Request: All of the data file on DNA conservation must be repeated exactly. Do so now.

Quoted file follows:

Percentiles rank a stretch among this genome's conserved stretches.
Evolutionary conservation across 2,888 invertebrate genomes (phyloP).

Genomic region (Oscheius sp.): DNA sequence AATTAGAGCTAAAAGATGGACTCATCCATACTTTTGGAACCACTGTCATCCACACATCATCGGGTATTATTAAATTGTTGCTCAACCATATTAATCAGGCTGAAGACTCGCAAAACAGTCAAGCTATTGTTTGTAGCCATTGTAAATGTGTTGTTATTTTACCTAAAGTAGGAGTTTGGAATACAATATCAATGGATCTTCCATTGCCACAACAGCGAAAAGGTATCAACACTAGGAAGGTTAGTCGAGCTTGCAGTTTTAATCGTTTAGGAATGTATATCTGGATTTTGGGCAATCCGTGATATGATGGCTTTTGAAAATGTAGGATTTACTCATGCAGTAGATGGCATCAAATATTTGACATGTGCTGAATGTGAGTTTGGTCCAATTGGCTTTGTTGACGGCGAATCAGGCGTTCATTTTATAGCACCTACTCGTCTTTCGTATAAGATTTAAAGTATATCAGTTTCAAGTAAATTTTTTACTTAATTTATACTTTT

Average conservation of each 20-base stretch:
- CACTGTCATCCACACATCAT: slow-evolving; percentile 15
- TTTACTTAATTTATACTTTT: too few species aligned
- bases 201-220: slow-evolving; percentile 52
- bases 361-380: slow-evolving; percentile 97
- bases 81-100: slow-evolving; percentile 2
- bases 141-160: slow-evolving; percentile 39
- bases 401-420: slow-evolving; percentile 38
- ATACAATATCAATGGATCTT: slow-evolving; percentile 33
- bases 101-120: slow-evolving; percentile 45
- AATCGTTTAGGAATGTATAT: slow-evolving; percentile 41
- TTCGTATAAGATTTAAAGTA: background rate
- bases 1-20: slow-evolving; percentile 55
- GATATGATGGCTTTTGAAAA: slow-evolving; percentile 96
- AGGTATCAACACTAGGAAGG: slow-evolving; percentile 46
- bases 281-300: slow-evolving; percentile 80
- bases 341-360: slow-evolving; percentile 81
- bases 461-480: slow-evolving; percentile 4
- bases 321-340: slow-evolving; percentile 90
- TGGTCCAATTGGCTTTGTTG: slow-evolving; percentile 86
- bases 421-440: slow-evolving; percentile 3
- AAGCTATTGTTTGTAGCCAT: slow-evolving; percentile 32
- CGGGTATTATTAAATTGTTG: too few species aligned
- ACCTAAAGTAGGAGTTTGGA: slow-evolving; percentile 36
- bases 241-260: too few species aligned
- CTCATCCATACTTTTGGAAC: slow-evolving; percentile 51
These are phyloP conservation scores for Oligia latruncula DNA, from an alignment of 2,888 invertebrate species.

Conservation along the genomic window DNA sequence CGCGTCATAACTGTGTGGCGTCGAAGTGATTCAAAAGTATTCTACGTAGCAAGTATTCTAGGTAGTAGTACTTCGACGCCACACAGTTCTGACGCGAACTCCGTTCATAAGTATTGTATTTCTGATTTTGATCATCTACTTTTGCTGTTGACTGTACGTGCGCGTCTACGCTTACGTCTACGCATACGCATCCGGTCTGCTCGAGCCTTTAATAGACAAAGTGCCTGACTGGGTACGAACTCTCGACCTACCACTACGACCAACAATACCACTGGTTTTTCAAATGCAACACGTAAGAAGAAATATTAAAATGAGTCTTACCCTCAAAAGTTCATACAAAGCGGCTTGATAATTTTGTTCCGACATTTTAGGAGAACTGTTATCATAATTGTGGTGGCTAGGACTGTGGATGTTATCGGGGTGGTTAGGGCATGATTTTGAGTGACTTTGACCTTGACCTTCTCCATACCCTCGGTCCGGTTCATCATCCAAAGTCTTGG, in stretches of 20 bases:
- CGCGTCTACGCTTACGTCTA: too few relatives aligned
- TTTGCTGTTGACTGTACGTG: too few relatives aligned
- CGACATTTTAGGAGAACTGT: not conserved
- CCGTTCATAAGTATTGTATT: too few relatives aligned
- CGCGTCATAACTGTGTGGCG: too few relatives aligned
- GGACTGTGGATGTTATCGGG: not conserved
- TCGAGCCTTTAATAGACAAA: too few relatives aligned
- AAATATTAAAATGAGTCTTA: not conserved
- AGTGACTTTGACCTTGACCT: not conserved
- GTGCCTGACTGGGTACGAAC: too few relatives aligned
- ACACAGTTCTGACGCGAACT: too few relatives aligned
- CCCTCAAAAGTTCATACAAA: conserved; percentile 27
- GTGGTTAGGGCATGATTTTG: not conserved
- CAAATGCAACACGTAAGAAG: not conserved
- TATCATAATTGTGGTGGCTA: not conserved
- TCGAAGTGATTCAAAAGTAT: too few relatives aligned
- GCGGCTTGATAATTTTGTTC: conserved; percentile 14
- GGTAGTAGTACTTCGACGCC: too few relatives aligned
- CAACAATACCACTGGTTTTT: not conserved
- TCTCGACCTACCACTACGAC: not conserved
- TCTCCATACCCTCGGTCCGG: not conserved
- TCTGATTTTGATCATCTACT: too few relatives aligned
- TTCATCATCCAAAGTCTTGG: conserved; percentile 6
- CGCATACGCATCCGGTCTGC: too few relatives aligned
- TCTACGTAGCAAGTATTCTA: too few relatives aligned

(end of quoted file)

Percentiles rank a stretch among this genome's conserved stretches.
Evolutionary conservation across 2,888 invertebrate genomes (phyloP).

Genomic region (Oscheius sp.): DNA sequence AATTAGAGCTAAAAGATGGACTCATCCATACTTTTGGAACCACTGTCATCCACACATCATCGGGTATTATTAAATTGTTGCTCAACCATATTAATCAGGCTGAAGACTCGCAAAACAGTCAAGCTATTGTTTGTAGCCATTGTAAATGTGTTGTTATTTTACCTAAAGTAGGAGTTTGGAATACAATATCAATGGATCTTCCATTGCCACAACAGCGAAAAGGTATCAACACTAGGAAGGTTAGTCGAGCTTGCAGTTTTAATCGTTTAGGAATGTATATCTGGATTTTGGGCAATCCGTGATATGATGGCTTTTGAAAATGTAGGATTTACTCATGCAGTAGATGGCATCAAATATTTGACATGTGCTGAATGTGAGTTTGGTCCAATTGGCTTTGTTGACGGCGAATCAGGCGTTCATTTTATAGCACCTACTCGTCTTTCGTATAAGATTTAAAGTATATCAGTTTCAAGTAAATTTTTTACTTAATTTATACTTTT

Average conservation of each 20-base stretch:
- CACTGTCATCCACACATCAT: slow-evolving; percentile 15
- TTTACTTAATTTATACTTTT: too few species aligned
- bases 201-220: slow-evolving; percentile 52
- bases 361-380: slow-evolving; percentile 97
- bases 81-100: slow-evolving; percentile 2
- bases 141-160: slow-evolving; percentile 39
- bases 401-420: slow-evolving; percentile 38
- ATACAATATCAATGGATCTT: slow-evolving; percentile 33
- bases 101-120: slow-evolving; percentile 45
- AATCGTTTAGGAATGTATAT: slow-evolving; percentile 41
- TTCGTATAAGATTTAAAGTA: background rate
- bases 1-20: slow-evolving; percentile 55
- GATATGATGGCTTTTGAAAA: slow-evolving; percentile 96
- AGGTATCAACACTAGGAAGG: slow-evolving; percentile 46
- bases 281-300: slow-evolving; percentile 80
- bases 341-360: slow-evolving; percentile 81
- bases 461-480: slow-evolving; percentile 4
- bases 321-340: slow-evolving; percentile 90
- TGGTCCAATTGGCTTTGTTG: slow-evolving; percentile 86
- bases 421-440: slow-evolving; percentile 3
- AAGCTATTGTTTGTAGCCAT: slow-evolving; percentile 32
- CGGGTATTATTAAATTGTTG: too few species aligned
- ACCTAAAGTAGGAGTTTGGA: slow-evolving; percentile 36
- bases 241-260: too few species aligned
- CTCATCCATACTTTTGGAAC: slow-evolving; percentile 51
These are phyloP conservation scores for Oligia latruncula DNA, from an alignment of 2,888 invertebrate species.

Conservation along the genomic window DNA sequence CGCGTCATAACTGTGTGGCGTCGAAGTGATTCAAAAGTATTCTACGTAGCAAGTATTCTAGGTAGTAGTACTTCGACGCCACACAGTTCTGACGCGAACTCCGTTCATAAGTATTGTATTTCTGATTTTGATCATCTACTTTTGCTGTTGACTGTACGTGCGCGTCTACGCTTACGTCTACGCATACGCATCCGGTCTGCTCGAGCCTTTAATAGACAAAGTGCCTGACTGGGTACGAACTCTCGACCTACCACTACGACCAACAATACCACTGGTTTTTCAAATGCAACACGTAAGAAGAAATATTAAAATGAGTCTTACCCTCAAAAGTTCATACAAAGCGGCTTGATAATTTTGTTCCGACATTTTAGGAGAACTGTTATCATAATTGTGGTGGCTAGGACTGTGGATGTTATCGGGGTGGTTAGGGCATGATTTTGAGTGACTTTGACCTTGACCTTCTCCATACCCTCGGTCCGGTTCATCATCCAAAGTCTTGG, in stretches of 20 bases:
- CGCGTCTACGCTTACGTCTA: too few relatives aligned
- TTTGCTGTTGACTGTACGTG: too few relatives aligned
- CGACATTTTAGGAGAACTGT: not conserved
- CCGTTCATAAGTATTGTATT: too few relatives aligned
- CGCGTCATAACTGTGTGGCG: too few relatives aligned
- GGACTGTGGATGTTATCGGG: not conserved
- TCGAGCCTTTAATAGACAAA: too few relatives aligned
- AAATATTAAAATGAGTCTTA: not conserved
- AGTGACTTTGACCTTGACCT: not conserved
- GTGCCTGACTGGGTACGAAC: too few relatives aligned
- ACACAGTTCTGACGCGAACT: too few relatives aligned
- CCCTCAAAAGTTCATACAAA: conserved; percentile 27
- GTGGTTAGGGCATGATTTTG: not conserved
- CAAATGCAACACGTAAGAAG: not conserved
- TATCATAATTGTGGTGGCTA: not conserved
- TCGAAGTGATTCAAAAGTAT: too few relatives aligned
- GCGGCTTGATAATTTTGTTC: conserved; percentile 14
- GGTAGTAGTACTTCGACGCC: too few relatives aligned
- CAACAATACCACTGGTTTTT: not conserved
- TCTCGACCTACCACTACGAC: not conserved
- TCTCCATACCCTCGGTCCGG: not conserved
- TCTGATTTTGATCATCTACT: too few relatives aligned
- TTCATCATCCAAAGTCTTGG: conserved; percentile 6
- CGCATACGCATCCGGTCTGC: too few relatives aligned
- TCTACGTAGCAAGTATTCTA: too few relatives aligned